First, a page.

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  • Writer's pictureChanel Grenaway

Evolution of Purpose: Why Your 'Why' for Equity and Inclusion Should Evolve

Updated: Jul 11, 2023

An important question to explore on an ongoing basis

On May 11, 2023 Amira Barger published an article in Nonprofit Quarterly entitled The Business Case for DEI Reinforces Anti-Black Sentiment. One of her main arguments is that organizations that focus their diversity, equity, and inclusion work solely on profit or the bottom line have missed the mark and in some cases are causing more harm than good. As noted by Barger, “The business case for DEI reinforces the anti-Black sentiment, systemic exclusion, and underrepresentation embedded in capitalism.” I agree that focusing on profit or innovation as the reason for diversity and inclusion initiatives doesn’t address the collective shifts in understanding and behaviours regarding power, privilege, oppression, and patriarchy that are required for systemic change. I would also add that it is important to know that your “why” changes as you learn, unlearn, and examine the legacy of colonialism and the roots of anti-Black racism.


The reason why you start to learn about systemic racism and the experiences of oppressed people, and the reason why you decide to build an anti-Black racism practice, are likely going to be different because of your new learning, reflection, and positioning. I would go as far as to say that as an individual and collective team, you need to review your motivation, your goals, and vision on a consistent basis. If you take ownership of your knowledge trajectory, and if your collective beliefs shift and begin to inform your practices, then your reasons for partaking in this work will naturally evolve.


It's for this reason that I choose to work with leaders and teams that are at different points of learning and engagement. I recognize that your entry point is influenced by your own lived experiences, your social location, and previous exposure to concepts such as decolonization, equity, racial justice, anti-racism, and what might be going on in your organization or externally in your community or sector. So while I do work with leaders and teams who are highly motivated (at the start) by the research that says more diverse teams create innovative products, programs, and service insights, what I’m more curious about is how they respond to conversations about white supremacy culture, decentering whiteness and the redistribution of power. Are they willing to examine their privilege, power, and the organizational systems that maintain otherness and exclusion? Are they willing to walk the talk when it comes to changing default behaviours and dismantling systems?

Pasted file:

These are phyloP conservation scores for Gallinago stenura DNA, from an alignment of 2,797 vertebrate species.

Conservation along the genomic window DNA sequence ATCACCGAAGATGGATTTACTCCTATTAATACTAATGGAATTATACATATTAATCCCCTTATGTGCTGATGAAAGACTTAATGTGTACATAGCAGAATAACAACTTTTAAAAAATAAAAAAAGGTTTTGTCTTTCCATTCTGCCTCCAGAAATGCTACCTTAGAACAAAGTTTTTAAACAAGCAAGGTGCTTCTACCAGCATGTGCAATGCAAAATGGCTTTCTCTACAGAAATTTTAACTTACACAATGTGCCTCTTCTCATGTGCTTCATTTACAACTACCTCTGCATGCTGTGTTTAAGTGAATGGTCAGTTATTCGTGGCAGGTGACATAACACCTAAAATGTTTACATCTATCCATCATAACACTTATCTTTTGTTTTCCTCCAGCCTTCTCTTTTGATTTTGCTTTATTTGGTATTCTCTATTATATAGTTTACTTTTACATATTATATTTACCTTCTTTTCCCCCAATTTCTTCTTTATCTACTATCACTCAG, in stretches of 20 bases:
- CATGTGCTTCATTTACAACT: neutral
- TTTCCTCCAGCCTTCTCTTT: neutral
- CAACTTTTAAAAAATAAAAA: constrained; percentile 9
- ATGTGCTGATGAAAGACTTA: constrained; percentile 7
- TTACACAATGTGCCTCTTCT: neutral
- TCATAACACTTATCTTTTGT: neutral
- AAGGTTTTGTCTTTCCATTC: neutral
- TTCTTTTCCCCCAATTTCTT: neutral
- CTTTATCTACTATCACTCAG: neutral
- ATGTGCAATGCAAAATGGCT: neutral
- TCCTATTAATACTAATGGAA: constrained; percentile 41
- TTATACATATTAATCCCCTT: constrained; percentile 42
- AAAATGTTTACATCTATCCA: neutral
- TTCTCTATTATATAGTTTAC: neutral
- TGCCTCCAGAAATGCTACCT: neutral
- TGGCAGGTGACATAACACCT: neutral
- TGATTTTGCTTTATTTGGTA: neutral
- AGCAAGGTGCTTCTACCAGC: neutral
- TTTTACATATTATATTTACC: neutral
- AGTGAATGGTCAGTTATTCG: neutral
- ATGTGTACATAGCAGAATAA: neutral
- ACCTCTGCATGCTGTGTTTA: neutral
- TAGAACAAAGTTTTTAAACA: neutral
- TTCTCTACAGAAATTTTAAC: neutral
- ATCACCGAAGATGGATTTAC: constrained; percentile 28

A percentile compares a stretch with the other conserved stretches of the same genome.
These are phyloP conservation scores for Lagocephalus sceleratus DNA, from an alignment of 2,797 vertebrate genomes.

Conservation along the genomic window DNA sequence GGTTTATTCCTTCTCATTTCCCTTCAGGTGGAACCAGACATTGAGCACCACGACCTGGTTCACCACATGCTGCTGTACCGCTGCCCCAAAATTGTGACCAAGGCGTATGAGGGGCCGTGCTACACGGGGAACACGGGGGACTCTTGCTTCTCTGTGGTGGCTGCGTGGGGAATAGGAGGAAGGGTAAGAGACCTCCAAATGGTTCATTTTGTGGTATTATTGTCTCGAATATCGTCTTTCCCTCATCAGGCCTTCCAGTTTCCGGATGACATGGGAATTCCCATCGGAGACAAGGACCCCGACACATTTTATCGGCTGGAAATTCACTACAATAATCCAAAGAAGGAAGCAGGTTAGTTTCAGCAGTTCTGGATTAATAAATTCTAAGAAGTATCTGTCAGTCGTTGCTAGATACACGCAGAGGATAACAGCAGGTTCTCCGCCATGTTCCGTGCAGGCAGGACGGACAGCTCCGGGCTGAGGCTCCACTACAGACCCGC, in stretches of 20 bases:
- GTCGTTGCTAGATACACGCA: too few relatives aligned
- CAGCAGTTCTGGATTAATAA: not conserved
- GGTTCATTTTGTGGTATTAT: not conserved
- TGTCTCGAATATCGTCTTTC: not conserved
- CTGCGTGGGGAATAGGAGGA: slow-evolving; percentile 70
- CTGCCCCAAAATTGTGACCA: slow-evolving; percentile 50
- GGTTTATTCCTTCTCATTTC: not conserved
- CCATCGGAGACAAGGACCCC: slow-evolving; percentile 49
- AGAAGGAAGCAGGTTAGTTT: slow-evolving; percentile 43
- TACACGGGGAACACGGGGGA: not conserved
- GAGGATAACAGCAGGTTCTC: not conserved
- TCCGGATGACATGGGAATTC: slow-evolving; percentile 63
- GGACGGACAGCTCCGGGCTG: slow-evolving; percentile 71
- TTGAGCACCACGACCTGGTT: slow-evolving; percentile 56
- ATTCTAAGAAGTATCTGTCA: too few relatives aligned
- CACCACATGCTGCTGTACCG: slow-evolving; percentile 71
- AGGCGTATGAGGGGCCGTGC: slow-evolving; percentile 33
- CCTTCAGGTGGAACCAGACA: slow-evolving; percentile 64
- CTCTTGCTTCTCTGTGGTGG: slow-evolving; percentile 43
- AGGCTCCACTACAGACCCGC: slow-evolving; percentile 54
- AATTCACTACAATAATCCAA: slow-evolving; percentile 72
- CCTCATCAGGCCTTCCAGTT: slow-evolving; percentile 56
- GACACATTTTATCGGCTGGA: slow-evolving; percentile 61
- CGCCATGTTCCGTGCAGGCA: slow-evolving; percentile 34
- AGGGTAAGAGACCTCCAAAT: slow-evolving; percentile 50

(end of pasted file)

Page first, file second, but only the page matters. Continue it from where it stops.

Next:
I’ve been working with some leaders and staff teams for 3 years, they each started with a different why, and over the years they have collectively revisited and expanded their why to include a deeper understanding of equity-centred leadership and a commitment to continuous reflection, action, and accountability.


 

Chanel Grenaway & Associates Inc. is committed to helping leaders, staff teams and boards stay relevant and aligned with their anti-racism and inclusion goals through continuous learning and practice change. Do you need support to start or accelerate your equity practice and outcomes? Happy to hop on a call with you to see how I might help. Let’s chat.

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